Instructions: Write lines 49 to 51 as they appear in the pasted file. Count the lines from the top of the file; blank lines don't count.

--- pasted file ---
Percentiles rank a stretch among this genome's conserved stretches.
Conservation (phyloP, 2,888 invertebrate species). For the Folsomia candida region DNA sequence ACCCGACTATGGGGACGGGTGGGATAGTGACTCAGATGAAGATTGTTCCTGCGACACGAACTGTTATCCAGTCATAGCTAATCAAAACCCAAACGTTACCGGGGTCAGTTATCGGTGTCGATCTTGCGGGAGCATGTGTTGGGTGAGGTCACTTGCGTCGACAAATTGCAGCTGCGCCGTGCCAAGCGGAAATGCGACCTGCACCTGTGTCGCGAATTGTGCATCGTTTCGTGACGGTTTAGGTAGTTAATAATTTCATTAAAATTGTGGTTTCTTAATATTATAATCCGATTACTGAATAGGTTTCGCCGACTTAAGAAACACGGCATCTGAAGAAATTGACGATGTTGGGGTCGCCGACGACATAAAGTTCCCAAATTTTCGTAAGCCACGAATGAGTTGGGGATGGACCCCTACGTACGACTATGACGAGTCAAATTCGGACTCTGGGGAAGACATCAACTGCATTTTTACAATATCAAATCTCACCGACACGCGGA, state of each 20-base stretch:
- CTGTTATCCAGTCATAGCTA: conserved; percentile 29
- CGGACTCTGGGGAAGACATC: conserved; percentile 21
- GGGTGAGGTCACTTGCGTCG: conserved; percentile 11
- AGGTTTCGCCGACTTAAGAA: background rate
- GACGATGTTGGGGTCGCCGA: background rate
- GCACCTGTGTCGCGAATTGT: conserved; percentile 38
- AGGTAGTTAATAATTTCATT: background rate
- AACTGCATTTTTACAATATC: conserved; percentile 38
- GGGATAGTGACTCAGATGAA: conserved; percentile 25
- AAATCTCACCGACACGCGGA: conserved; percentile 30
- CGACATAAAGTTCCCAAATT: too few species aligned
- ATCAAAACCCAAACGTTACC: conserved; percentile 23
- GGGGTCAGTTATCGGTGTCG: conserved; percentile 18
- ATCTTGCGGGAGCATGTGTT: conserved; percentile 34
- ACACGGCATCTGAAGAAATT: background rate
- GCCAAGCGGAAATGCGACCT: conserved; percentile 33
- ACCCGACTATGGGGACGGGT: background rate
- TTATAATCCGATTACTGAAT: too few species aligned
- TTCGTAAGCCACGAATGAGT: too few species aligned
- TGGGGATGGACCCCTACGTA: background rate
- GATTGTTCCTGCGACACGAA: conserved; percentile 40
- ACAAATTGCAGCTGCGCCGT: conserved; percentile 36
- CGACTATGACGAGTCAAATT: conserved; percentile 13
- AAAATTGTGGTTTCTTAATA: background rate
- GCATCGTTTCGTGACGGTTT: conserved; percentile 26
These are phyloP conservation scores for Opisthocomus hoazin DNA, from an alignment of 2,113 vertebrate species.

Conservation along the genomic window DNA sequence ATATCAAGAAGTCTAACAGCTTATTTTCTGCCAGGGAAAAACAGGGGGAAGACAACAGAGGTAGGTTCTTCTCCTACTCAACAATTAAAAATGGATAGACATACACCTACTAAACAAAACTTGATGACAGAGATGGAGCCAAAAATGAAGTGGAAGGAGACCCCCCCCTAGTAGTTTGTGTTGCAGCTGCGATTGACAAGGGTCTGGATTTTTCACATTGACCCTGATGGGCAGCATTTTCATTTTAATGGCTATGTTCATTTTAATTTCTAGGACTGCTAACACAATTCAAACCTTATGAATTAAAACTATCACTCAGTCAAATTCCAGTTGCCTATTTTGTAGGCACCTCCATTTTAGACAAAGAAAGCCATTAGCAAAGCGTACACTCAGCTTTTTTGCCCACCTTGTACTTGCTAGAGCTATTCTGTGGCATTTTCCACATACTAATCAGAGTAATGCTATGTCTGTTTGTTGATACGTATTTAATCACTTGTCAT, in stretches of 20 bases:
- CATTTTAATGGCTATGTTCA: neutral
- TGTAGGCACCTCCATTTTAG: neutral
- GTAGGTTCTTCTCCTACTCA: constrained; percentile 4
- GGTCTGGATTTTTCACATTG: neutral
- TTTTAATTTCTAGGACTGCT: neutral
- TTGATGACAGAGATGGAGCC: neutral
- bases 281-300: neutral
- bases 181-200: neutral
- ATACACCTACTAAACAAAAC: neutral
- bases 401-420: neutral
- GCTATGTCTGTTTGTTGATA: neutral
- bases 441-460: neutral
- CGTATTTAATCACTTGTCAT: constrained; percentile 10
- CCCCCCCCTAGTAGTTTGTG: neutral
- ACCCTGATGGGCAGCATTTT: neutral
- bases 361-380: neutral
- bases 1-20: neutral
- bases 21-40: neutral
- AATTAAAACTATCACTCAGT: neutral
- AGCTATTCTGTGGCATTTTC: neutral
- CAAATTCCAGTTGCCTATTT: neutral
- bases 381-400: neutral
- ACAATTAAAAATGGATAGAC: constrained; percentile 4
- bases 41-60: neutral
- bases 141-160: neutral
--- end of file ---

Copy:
- AGCTATTCTGTGGCATTTTC: neutral
- CAAATTCCAGTTGCCTATTT: neutral
- bases 381-400: neutral